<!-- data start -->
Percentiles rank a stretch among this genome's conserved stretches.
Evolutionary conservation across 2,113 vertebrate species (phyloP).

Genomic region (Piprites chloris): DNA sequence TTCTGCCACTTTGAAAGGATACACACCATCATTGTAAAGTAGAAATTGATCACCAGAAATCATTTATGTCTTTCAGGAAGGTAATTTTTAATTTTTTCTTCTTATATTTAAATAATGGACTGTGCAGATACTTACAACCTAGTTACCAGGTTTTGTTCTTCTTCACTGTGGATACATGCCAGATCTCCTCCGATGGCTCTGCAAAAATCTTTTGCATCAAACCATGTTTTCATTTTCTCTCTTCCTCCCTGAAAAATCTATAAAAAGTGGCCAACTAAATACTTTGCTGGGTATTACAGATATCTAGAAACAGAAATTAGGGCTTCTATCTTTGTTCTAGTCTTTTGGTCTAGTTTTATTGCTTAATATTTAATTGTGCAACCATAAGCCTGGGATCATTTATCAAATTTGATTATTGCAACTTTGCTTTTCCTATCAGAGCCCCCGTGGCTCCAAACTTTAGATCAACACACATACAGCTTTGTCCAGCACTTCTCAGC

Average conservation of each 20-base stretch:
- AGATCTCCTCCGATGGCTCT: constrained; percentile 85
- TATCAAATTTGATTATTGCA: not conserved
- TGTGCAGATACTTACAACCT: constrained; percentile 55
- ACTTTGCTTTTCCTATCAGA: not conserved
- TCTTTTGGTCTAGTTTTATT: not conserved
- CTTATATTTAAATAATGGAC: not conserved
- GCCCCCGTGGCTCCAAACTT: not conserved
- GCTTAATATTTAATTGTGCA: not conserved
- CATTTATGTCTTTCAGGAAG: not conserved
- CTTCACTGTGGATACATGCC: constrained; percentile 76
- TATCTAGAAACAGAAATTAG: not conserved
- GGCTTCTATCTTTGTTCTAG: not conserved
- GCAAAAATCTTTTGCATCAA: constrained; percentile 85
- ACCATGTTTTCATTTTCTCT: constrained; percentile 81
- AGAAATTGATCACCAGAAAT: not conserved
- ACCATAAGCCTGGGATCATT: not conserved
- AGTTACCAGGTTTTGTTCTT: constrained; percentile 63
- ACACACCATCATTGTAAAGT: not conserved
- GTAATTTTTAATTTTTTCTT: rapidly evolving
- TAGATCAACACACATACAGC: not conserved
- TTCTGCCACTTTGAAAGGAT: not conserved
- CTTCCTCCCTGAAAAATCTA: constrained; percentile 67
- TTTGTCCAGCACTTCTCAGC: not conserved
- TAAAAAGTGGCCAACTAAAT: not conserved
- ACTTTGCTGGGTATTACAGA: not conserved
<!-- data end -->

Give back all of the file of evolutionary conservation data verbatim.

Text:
Percentiles rank a stretch among this genome's conserved stretches.
Evolutionary conservation across 2,113 vertebrate species (phyloP).

Genomic region (Piprites chloris): DNA sequence TTCTGCCACTTTGAAAGGATACACACCATCATTGTAAAGTAGAAATTGATCACCAGAAATCATTTATGTCTTTCAGGAAGGTAATTTTTAATTTTTTCTTCTTATATTTAAATAATGGACTGTGCAGATACTTACAACCTAGTTACCAGGTTTTGTTCTTCTTCACTGTGGATACATGCCAGATCTCCTCCGATGGCTCTGCAAAAATCTTTTGCATCAAACCATGTTTTCATTTTCTCTCTTCCTCCCTGAAAAATCTATAAAAAGTGGCCAACTAAATACTTTGCTGGGTATTACAGATATCTAGAAACAGAAATTAGGGCTTCTATCTTTGTTCTAGTCTTTTGGTCTAGTTTTATTGCTTAATATTTAATTGTGCAACCATAAGCCTGGGATCATTTATCAAATTTGATTATTGCAACTTTGCTTTTCCTATCAGAGCCCCCGTGGCTCCAAACTTTAGATCAACACACATACAGCTTTGTCCAGCACTTCTCAGC

Average conservation of each 20-base stretch:
- AGATCTCCTCCGATGGCTCT: constrained; percentile 85
- TATCAAATTTGATTATTGCA: not conserved
- TGTGCAGATACTTACAACCT: constrained; percentile 55
- ACTTTGCTTTTCCTATCAGA: not conserved
- TCTTTTGGTCTAGTTTTATT: not conserved
- CTTATATTTAAATAATGGAC: not conserved
- GCCCCCGTGGCTCCAAACTT: not conserved
- GCTTAATATTTAATTGTGCA: not conserved
- CATTTATGTCTTTCAGGAAG: not conserved
- CTTCACTGTGGATACATGCC: constrained; percentile 76
- TATCTAGAAACAGAAATTAG: not conserved
- GGCTTCTATCTTTGTTCTAG: not conserved
- GCAAAAATCTTTTGCATCAA: constrained; percentile 85
- ACCATGTTTTCATTTTCTCT: constrained; percentile 81
- AGAAATTGATCACCAGAAAT: not conserved
- ACCATAAGCCTGGGATCATT: not conserved
- AGTTACCAGGTTTTGTTCTT: constrained; percentile 63
- ACACACCATCATTGTAAAGT: not conserved
- GTAATTTTTAATTTTTTCTT: rapidly evolving
- TAGATCAACACACATACAGC: not conserved
- TTCTGCCACTTTGAAAGGAT: not conserved
- CTTCCTCCCTGAAAAATCTA: constrained; percentile 67
- TTTGTCCAGCACTTCTCAGC: not conserved
- TAAAAAGTGGCCAACTAAAT: not conserved
- ACTTTGCTGGGTATTACAGA: not conserved